It took several meetings at school for our family to even get to the IEP discussion table.  Our school district has been helpful and worked with us along this journey.  Because Curly behaves so well in class (“she is so sweet and quiet”), communicates so well with adults and often appears to be engaged in regular classwork and social activities – it has been challenging for everyone to get on the same page.  Our girl adopted excellent coping skills from the beginning of her schooling at age 3.  However, some of these coping skills began to affect her grades, and the accommodations she now receives has reduced her need to engage in those behaviors anymore.

We have seen a correlation between the accommodations being used with her and her reduction of stress and improvement of grades.  This is not just a teacher making things easier for her.  These accommodations allow her to perform well while being challenged – without overwhelming her senses.

The sensory overload that so many kids on the Autism Spectrum face within the classroom are barriers to their success.  The ability to reduce those barriers allows these kids to meet standards they are required to meet without pushing them further into their “world”.

We do still see that the transition from home to school and from school to home is extremely difficult for her.  She is terse, grumpy, easily agitated and often cries or yells within the hour before leaving for school and coming home from school.  These things are better when she has accommodations, and we have also been able to reduce the use of medication with her – but transitions are still very trying for her.  This is often when we can use our essential oils with her to help soothe the rough edges.  Music is another tool that works well for her to find some calm.  Routines and schedules are super important, too, even when she is irritated by them sometimes.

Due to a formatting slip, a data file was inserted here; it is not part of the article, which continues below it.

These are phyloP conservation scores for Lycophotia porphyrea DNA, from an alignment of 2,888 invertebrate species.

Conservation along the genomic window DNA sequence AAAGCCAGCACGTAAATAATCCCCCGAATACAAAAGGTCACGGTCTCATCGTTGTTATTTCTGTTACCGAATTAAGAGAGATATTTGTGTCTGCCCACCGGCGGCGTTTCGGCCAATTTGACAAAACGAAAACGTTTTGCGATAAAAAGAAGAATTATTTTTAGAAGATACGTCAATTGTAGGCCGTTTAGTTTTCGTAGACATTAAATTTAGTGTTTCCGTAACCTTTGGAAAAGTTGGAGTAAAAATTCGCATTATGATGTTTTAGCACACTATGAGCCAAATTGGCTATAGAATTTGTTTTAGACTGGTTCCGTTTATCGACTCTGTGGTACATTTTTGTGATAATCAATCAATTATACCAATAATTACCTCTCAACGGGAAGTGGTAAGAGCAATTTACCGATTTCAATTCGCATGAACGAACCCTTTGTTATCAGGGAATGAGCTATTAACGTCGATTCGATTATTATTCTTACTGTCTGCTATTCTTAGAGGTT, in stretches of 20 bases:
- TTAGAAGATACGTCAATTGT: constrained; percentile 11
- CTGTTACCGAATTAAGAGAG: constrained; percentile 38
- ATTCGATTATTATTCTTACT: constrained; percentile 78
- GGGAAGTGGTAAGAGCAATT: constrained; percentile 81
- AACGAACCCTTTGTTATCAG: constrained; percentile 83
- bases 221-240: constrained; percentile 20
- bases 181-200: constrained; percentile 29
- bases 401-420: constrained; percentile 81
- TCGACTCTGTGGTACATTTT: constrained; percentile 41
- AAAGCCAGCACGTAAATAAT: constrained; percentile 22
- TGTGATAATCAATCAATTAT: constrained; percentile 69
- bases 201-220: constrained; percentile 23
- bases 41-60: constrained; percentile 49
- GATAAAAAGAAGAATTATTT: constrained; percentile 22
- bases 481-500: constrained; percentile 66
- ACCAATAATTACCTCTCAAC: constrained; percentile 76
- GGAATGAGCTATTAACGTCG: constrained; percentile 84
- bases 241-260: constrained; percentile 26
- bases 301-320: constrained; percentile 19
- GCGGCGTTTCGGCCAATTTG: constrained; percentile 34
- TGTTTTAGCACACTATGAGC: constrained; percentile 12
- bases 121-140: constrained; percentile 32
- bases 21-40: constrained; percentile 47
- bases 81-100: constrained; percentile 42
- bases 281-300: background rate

Identifying her challenges and finding ways to help her meet those challenges – not just eliminating all of them – will help her as she grows into adulthood.  But it is very much a one-step-forward-two-steps-back kind of process.  Her IEP and accommodations will only last for so long, and we have to continue to help her find ways to deal with the things that threaten to overwhelm and stress her to avoid shutdown.

One of the things I’d like to talk about next week is how to work with sensory issues.  Some of these things are fun – simple – and offer some short term relief when she needs it.  We are still new to this part, so I am going to share things I’ve found that we have tried, and what we think we might try…

 

Autism: Behavior Management and Understanding

Unfortunately, many of the primary issues with Autism occur in social settings, so behavior management is a topic that is both wide and deep.  Kids are supposed to learn social cues growing up – from parents, teachers, peers, and more.  Kids on the spectrum find these cues to be challenging and even impossible, sometimes.  How a person acts in private and in public is an important part of living with other people.  Behavior Management is just one way to help a child navigate the tightrope of social interaction;  Understanding is what WE can do to help them, too.

School

Autism can definitely impact the way a child both performs and behaves in school.   The slightest annoyance or discomfort can send a child with Autism into a tailspin.  What some see as MISbehavior in a child with Autism, is often a coping mechanism to deal with sensory information that they just can’t process.  Believe me, as a parent, this is NOT. EASY. TO. REMEMBER.

Some kids act out by yelling or screaming for an hour or two with no breaks, and often no “rational” explanation.  Some kids destroy property or injure themselves or even others.   Some kids draw deeper within themselves and can’t express themselves verbally for a time.  In a classroom setting, this can obviously become a barrier to learning for the child affected, for his/her classmates, for the teacher, and for the parents.  Some children are unable to participate in an inclusive setting, and require special accommodations to meet education requirements.  {I will write more about accommodations, IEPs and education in another post.}